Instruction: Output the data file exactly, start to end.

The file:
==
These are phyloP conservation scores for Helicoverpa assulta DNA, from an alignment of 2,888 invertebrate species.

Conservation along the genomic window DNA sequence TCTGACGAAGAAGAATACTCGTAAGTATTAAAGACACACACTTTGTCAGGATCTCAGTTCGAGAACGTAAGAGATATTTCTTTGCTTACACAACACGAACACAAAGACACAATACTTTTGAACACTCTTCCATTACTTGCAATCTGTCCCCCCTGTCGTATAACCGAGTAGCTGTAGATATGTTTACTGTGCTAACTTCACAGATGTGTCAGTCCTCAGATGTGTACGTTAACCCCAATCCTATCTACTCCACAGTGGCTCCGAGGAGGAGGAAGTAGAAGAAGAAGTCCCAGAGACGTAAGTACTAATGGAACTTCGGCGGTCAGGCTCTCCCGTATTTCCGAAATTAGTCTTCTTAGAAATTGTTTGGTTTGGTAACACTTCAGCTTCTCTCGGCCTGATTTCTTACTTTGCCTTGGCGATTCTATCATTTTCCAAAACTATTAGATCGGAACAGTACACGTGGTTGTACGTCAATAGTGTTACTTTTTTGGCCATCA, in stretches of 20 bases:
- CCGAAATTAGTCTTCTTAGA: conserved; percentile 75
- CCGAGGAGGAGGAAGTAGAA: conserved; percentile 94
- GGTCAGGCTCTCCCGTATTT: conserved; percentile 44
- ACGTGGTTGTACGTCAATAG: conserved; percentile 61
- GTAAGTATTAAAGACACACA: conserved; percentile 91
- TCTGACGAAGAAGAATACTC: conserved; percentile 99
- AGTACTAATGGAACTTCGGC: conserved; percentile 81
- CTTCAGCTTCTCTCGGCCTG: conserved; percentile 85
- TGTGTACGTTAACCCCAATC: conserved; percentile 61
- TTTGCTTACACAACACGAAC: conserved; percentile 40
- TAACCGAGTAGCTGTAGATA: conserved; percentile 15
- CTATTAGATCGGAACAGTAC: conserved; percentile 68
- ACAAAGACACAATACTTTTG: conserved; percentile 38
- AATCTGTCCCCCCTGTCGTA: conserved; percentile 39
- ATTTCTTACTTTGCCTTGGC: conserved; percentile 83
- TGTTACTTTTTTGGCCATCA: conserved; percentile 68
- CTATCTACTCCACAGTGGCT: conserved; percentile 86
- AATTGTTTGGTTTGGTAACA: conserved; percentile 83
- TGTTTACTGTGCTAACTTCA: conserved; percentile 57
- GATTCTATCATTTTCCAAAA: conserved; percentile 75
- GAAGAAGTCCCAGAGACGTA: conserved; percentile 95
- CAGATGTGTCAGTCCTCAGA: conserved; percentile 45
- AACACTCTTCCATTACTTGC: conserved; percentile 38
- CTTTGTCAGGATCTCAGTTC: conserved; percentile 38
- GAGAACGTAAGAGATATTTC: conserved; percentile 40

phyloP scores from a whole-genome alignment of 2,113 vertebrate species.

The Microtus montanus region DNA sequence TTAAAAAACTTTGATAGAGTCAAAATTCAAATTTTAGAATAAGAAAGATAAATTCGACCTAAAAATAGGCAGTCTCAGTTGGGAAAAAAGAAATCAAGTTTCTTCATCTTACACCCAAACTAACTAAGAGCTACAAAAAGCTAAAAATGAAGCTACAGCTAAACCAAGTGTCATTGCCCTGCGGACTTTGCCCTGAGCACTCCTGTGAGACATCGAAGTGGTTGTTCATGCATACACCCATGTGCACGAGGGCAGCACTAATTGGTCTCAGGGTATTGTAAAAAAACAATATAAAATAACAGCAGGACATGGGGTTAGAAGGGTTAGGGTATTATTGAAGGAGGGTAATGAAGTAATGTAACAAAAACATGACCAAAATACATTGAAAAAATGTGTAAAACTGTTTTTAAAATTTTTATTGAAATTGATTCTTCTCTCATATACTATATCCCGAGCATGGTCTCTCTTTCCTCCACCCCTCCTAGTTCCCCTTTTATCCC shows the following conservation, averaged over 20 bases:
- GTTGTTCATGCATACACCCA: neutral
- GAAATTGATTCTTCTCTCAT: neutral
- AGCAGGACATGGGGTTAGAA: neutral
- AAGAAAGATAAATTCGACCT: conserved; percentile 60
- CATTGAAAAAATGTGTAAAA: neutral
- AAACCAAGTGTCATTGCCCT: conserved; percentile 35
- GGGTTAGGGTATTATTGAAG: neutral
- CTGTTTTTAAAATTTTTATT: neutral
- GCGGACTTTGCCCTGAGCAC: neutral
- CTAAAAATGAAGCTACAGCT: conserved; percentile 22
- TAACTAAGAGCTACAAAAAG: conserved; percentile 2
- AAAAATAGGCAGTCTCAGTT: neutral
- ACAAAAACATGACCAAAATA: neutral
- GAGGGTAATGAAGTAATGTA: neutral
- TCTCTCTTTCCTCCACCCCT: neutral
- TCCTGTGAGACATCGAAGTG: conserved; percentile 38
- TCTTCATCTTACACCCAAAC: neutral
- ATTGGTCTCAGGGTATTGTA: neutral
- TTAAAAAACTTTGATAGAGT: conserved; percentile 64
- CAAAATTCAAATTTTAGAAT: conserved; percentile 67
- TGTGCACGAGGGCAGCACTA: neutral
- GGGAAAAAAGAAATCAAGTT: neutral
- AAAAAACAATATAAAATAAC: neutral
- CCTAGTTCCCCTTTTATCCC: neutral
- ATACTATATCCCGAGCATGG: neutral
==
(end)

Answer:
These are phyloP conservation scores for Helicoverpa assulta DNA, from an alignment of 2,888 invertebrate species.

Conservation along the genomic window DNA sequence TCTGACGAAGAAGAATACTCGTAAGTATTAAAGACACACACTTTGTCAGGATCTCAGTTCGAGAACGTAAGAGATATTTCTTTGCTTACACAACACGAACACAAAGACACAATACTTTTGAACACTCTTCCATTACTTGCAATCTGTCCCCCCTGTCGTATAACCGAGTAGCTGTAGATATGTTTACTGTGCTAACTTCACAGATGTGTCAGTCCTCAGATGTGTACGTTAACCCCAATCCTATCTACTCCACAGTGGCTCCGAGGAGGAGGAAGTAGAAGAAGAAGTCCCAGAGACGTAAGTACTAATGGAACTTCGGCGGTCAGGCTCTCCCGTATTTCCGAAATTAGTCTTCTTAGAAATTGTTTGGTTTGGTAACACTTCAGCTTCTCTCGGCCTGATTTCTTACTTTGCCTTGGCGATTCTATCATTTTCCAAAACTATTAGATCGGAACAGTACACGTGGTTGTACGTCAATAGTGTTACTTTTTTGGCCATCA, in stretches of 20 bases:
- CCGAAATTAGTCTTCTTAGA: conserved; percentile 75
- CCGAGGAGGAGGAAGTAGAA: conserved; percentile 94
- GGTCAGGCTCTCCCGTATTT: conserved; percentile 44
- ACGTGGTTGTACGTCAATAG: conserved; percentile 61
- GTAAGTATTAAAGACACACA: conserved; percentile 91
- TCTGACGAAGAAGAATACTC: conserved; percentile 99
- AGTACTAATGGAACTTCGGC: conserved; percentile 81
- CTTCAGCTTCTCTCGGCCTG: conserved; percentile 85
- TGTGTACGTTAACCCCAATC: conserved; percentile 61
- TTTGCTTACACAACACGAAC: conserved; percentile 40
- TAACCGAGTAGCTGTAGATA: conserved; percentile 15
- CTATTAGATCGGAACAGTAC: conserved; percentile 68
- ACAAAGACACAATACTTTTG: conserved; percentile 38
- AATCTGTCCCCCCTGTCGTA: conserved; percentile 39
- ATTTCTTACTTTGCCTTGGC: conserved; percentile 83
- TGTTACTTTTTTGGCCATCA: conserved; percentile 68
- CTATCTACTCCACAGTGGCT: conserved; percentile 86
- AATTGTTTGGTTTGGTAACA: conserved; percentile 83
- TGTTTACTGTGCTAACTTCA: conserved; percentile 57
- GATTCTATCATTTTCCAAAA: conserved; percentile 75
- GAAGAAGTCCCAGAGACGTA: conserved; percentile 95
- CAGATGTGTCAGTCCTCAGA: conserved; percentile 45
- AACACTCTTCCATTACTTGC: conserved; percentile 38
- CTTTGTCAGGATCTCAGTTC: conserved; percentile 38
- GAGAACGTAAGAGATATTTC: conserved; percentile 40

phyloP scores from a whole-genome alignment of 2,113 vertebrate species.

The Microtus montanus region DNA sequence TTAAAAAACTTTGATAGAGTCAAAATTCAAATTTTAGAATAAGAAAGATAAATTCGACCTAAAAATAGGCAGTCTCAGTTGGGAAAAAAGAAATCAAGTTTCTTCATCTTACACCCAAACTAACTAAGAGCTACAAAAAGCTAAAAATGAAGCTACAGCTAAACCAAGTGTCATTGCCCTGCGGACTTTGCCCTGAGCACTCCTGTGAGACATCGAAGTGGTTGTTCATGCATACACCCATGTGCACGAGGGCAGCACTAATTGGTCTCAGGGTATTGTAAAAAAACAATATAAAATAACAGCAGGACATGGGGTTAGAAGGGTTAGGGTATTATTGAAGGAGGGTAATGAAGTAATGTAACAAAAACATGACCAAAATACATTGAAAAAATGTGTAAAACTGTTTTTAAAATTTTTATTGAAATTGATTCTTCTCTCATATACTATATCCCGAGCATGGTCTCTCTTTCCTCCACCCCTCCTAGTTCCCCTTTTATCCC shows the following conservation, averaged over 20 bases:
- GTTGTTCATGCATACACCCA: neutral
- GAAATTGATTCTTCTCTCAT: neutral
- AGCAGGACATGGGGTTAGAA: neutral
- AAGAAAGATAAATTCGACCT: conserved; percentile 60
- CATTGAAAAAATGTGTAAAA: neutral
- AAACCAAGTGTCATTGCCCT: conserved; percentile 35
- GGGTTAGGGTATTATTGAAG: neutral
- CTGTTTTTAAAATTTTTATT: neutral
- GCGGACTTTGCCCTGAGCAC: neutral
- CTAAAAATGAAGCTACAGCT: conserved; percentile 22
- TAACTAAGAGCTACAAAAAG: conserved; percentile 2
- AAAAATAGGCAGTCTCAGTT: neutral
- ACAAAAACATGACCAAAATA: neutral
- GAGGGTAATGAAGTAATGTA: neutral
- TCTCTCTTTCCTCCACCCCT: neutral
- TCCTGTGAGACATCGAAGTG: conserved; percentile 38
- TCTTCATCTTACACCCAAAC: neutral
- ATTGGTCTCAGGGTATTGTA: neutral
- TTAAAAAACTTTGATAGAGT: conserved; percentile 64
- CAAAATTCAAATTTTAGAAT: conserved; percentile 67
- TGTGCACGAGGGCAGCACTA: neutral
- GGGAAAAAAGAAATCAAGTT: neutral
- AAAAAACAATATAAAATAAC: neutral
- CCTAGTTCCCCTTTTATCCC: neutral
- ATACTATATCCCGAGCATGG: neutral